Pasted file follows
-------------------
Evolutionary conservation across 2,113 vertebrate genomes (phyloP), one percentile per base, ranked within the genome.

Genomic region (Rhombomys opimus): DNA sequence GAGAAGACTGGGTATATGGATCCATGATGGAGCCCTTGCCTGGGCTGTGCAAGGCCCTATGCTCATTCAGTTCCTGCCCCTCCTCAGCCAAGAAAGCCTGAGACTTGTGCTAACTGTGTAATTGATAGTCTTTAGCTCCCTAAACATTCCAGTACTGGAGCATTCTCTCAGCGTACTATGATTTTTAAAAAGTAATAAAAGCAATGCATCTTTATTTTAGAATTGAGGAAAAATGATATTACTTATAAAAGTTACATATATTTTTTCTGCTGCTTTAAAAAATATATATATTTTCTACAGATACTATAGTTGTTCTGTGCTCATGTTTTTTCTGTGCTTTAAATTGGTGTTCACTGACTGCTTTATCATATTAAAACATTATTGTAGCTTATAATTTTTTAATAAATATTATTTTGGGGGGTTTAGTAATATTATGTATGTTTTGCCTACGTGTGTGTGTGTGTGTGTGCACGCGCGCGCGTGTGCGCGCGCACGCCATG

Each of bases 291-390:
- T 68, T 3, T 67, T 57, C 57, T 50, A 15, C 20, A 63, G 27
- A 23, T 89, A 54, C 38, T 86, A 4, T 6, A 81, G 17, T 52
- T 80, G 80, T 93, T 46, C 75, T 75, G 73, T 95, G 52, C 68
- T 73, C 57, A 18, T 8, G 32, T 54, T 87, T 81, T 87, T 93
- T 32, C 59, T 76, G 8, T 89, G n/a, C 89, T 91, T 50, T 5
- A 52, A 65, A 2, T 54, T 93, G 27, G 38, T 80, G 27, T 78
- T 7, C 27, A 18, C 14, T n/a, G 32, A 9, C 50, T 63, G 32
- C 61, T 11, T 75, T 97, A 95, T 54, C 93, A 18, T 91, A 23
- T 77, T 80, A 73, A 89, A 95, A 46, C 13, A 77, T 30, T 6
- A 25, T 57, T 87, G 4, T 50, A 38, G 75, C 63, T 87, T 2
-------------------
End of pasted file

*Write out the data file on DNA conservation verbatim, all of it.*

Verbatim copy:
Evolutionary conservation across 2,113 vertebrate genomes (phyloP), one percentile per base, ranked within the genome.

Genomic region (Rhombomys opimus): DNA sequence GAGAAGACTGGGTATATGGATCCATGATGGAGCCCTTGCCTGGGCTGTGCAAGGCCCTATGCTCATTCAGTTCCTGCCCCTCCTCAGCCAAGAAAGCCTGAGACTTGTGCTAACTGTGTAATTGATAGTCTTTAGCTCCCTAAACATTCCAGTACTGGAGCATTCTCTCAGCGTACTATGATTTTTAAAAAGTAATAAAAGCAATGCATCTTTATTTTAGAATTGAGGAAAAATGATATTACTTATAAAAGTTACATATATTTTTTCTGCTGCTTTAAAAAATATATATATTTTCTACAGATACTATAGTTGTTCTGTGCTCATGTTTTTTCTGTGCTTTAAATTGGTGTTCACTGACTGCTTTATCATATTAAAACATTATTGTAGCTTATAATTTTTTAATAAATATTATTTTGGGGGGTTTAGTAATATTATGTATGTTTTGCCTACGTGTGTGTGTGTGTGTGTGCACGCGCGCGCGTGTGCGCGCGCACGCCATG

Each of bases 291-390:
- T 68, T 3, T 67, T 57, C 57, T 50, A 15, C 20, A 63, G 27
- A 23, T 89, A 54, C 38, T 86, A 4, T 6, A 81, G 17, T 52
- T 80, G 80, T 93, T 46, C 75, T 75, G 73, T 95, G 52, C 68
- T 73, C 57, A 18, T 8, G 32, T 54, T 87, T 81, T 87, T 93
- T 32, C 59, T 76, G 8, T 89, G n/a, C 89, T 91, T 50, T 5
- A 52, A 65, A 2, T 54, T 93, G 27, G 38, T 80, G 27, T 78
- T 7, C 27, A 18, C 14, T n/a, G 32, A 9, C 50, T 63, G 32
- C 61, T 11, T 75, T 97, A 95, T 54, C 93, A 18, T 91, A 23
- T 77, T 80, A 73, A 89, A 95, A 46, C 13, A 77, T 30, T 6
- A 25, T 57, T 87, G 4, T 50, A 38, G 75, C 63, T 87, T 2